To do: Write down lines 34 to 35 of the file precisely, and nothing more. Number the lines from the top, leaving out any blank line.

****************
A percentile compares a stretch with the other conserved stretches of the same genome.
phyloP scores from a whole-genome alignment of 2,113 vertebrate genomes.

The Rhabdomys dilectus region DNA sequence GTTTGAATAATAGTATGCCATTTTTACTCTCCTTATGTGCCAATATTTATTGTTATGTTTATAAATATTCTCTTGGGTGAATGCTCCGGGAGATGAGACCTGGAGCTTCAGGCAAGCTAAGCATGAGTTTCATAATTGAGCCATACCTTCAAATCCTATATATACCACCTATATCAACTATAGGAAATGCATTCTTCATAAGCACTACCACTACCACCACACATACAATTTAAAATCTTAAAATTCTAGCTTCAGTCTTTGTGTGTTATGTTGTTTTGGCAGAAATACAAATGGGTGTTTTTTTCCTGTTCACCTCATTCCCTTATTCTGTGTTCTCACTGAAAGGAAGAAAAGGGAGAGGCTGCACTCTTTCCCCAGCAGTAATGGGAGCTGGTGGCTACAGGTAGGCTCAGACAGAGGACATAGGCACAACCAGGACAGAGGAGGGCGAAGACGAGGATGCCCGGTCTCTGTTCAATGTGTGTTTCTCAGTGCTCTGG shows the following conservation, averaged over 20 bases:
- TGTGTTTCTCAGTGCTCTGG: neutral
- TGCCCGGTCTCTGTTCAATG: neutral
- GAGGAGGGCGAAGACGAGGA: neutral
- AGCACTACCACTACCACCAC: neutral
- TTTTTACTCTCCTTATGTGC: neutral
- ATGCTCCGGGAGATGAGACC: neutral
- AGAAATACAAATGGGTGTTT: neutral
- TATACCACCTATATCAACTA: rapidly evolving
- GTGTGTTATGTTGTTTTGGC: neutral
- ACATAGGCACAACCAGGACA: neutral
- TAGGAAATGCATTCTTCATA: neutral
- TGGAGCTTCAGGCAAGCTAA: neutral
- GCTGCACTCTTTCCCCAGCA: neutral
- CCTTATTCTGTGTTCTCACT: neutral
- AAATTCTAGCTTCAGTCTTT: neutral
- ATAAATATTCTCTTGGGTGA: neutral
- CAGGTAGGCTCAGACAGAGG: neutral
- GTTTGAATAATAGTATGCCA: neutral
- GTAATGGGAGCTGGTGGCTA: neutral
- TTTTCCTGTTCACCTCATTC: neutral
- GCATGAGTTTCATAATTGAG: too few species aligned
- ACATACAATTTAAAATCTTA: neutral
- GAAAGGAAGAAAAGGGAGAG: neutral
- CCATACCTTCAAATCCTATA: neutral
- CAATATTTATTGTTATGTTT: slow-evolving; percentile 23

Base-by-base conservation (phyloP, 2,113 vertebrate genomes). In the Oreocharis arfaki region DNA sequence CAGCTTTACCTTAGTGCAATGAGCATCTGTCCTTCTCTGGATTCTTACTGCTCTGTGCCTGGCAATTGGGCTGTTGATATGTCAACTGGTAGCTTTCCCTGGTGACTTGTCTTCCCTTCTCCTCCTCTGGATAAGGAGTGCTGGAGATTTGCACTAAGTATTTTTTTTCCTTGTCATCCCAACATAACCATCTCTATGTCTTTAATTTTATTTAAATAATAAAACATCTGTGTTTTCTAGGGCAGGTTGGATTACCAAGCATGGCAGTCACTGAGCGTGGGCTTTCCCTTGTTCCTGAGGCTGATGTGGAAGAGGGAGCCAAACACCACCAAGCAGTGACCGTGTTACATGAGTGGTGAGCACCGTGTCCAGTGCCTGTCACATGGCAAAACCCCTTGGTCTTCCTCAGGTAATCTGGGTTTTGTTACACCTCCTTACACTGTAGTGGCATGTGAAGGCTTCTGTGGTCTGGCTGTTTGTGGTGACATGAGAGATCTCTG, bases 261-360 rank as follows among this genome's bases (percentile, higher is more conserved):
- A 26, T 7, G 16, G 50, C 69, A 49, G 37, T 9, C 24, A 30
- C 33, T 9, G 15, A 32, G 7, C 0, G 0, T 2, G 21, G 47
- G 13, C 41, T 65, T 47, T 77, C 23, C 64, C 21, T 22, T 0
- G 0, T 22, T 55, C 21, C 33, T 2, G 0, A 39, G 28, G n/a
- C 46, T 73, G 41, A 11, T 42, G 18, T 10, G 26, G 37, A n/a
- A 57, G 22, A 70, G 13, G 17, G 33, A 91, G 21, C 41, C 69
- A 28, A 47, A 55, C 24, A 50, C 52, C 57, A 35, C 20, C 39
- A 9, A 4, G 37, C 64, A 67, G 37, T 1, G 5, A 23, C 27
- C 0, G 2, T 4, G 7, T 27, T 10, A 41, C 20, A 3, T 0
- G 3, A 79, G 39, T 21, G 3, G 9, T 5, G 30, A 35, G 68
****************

- C 46, T 73, G 41, A 11, T 42, G 18, T 10, G 26, G 37, A n/a
- A 57, G 22, A 70, G 13, G 17, G 33, A 91, G 21, C 41, C 69